Tips and Tools: Protecting Plaster Molds

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Rachel K. Garceau’s Within the Hollows, slip-cast porcelain. Garceau uses plaster molds to create slip-cast forms for her site-specific installations.

Have you ever noticed gouge marks on your plaster molds caused by strap clamps? Try recycling old yoga mats to protect your molds.

As we all know, plaster is a contaminant to clay, so working with plaster molds requires careful handling and attention. This is particularly important when using multiple-part molds, which are usually held together with mold straps that have a metal buckle. When tightening and loosening the strap, the buckle can gouge the plaster, wearing away the outside of the mold and increasing the risk of plaster bits getting into your casting slip or clay (1).

1 Damage on the outside of a mold caused by the buckle on the mold strap. 2 Use scissors to cut up old yoga mats to use as protection between your plaster molds and the mold straps.

Cushioning the Clamps

In order to protect my molds and decrease the potential for contamination, I cut up old, worn out yoga mats (2) and place them between the mold and the buckle on band clamps before securing the clamp (3). Not only is it a great way to recycle my old mats, but it’s also a great material to put between a mold strap and a mold for several reasons. The mats are thin, so they don’t add bulk to the outside of the mold, which can get in the way while using and storing the molds. The mats have a surface texture that is spongy and grippy, so they prevent the strap from slipping and give you a little extra play for clamping down on the strap. Lastly, if the mats get casting slip or clay on them, they are easy to clean with a sponge and water and dry fast.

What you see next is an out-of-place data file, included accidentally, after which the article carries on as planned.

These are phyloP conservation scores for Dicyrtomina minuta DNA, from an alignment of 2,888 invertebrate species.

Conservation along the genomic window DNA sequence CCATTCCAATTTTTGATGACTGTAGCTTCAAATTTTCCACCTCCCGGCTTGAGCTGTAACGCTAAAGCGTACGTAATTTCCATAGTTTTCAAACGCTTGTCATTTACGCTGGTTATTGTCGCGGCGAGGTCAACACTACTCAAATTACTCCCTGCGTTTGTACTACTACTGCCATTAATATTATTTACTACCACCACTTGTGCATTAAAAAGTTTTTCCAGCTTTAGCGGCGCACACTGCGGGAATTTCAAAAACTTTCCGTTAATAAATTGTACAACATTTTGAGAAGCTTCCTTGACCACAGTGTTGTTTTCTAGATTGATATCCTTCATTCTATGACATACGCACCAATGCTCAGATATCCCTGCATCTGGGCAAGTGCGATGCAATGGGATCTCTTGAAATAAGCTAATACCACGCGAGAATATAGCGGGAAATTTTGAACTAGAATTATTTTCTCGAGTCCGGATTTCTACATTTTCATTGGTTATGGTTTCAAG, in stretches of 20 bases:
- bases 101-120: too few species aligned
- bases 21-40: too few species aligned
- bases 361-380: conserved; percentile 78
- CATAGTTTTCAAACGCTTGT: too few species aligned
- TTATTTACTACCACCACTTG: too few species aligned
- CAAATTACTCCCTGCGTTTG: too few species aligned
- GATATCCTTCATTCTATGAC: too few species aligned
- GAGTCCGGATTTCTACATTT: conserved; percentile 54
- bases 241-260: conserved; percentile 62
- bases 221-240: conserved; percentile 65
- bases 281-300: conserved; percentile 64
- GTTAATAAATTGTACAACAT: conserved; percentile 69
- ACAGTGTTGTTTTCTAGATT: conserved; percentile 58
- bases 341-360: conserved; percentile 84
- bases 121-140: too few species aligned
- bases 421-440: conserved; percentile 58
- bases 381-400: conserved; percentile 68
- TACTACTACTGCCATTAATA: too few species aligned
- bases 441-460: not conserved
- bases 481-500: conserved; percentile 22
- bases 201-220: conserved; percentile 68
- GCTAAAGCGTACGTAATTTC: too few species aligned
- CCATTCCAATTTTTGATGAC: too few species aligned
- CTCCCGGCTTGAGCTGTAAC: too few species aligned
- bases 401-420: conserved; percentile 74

Rounding the Edges

Another precaution I take during the mold-making process is rounding the outside edges of the mold (4). This helps to reduce the possibility of chipping a sharp corner. I use a Surform rasp followed by sanding using wet/dry sand paper under water to avoid creating dust. This process also creates a small groove between mold pieces which can be helpful when taking them apart and putting them together.

3 Place the cut yoga mat pieces underneath the mold strap’s metal buckle when securing the mold for slip casting or storage.
4 Round the edges on mold sections to further prevent plaster from chipping off.

Composting Plaster

Tip: Plaster scraps and old molds can be broken down and mixed in to compost, providing a source of calcium to the soil. Interestingly, if you have heavy clay soil, the gypsum (plaster) can help to break it up.

the author Rachel K. Garceau is currently living and working in Atlanta, Georgia. Garceau has completed artists residencies and fellowship programs at Penland School of Crafts, North Carolina, Vendyssel Kuntmuseum, Denmark, and Arrowmont School of Arts and Crafts, Tennessee. To learn more, visit www.rachelkgarceau.com.

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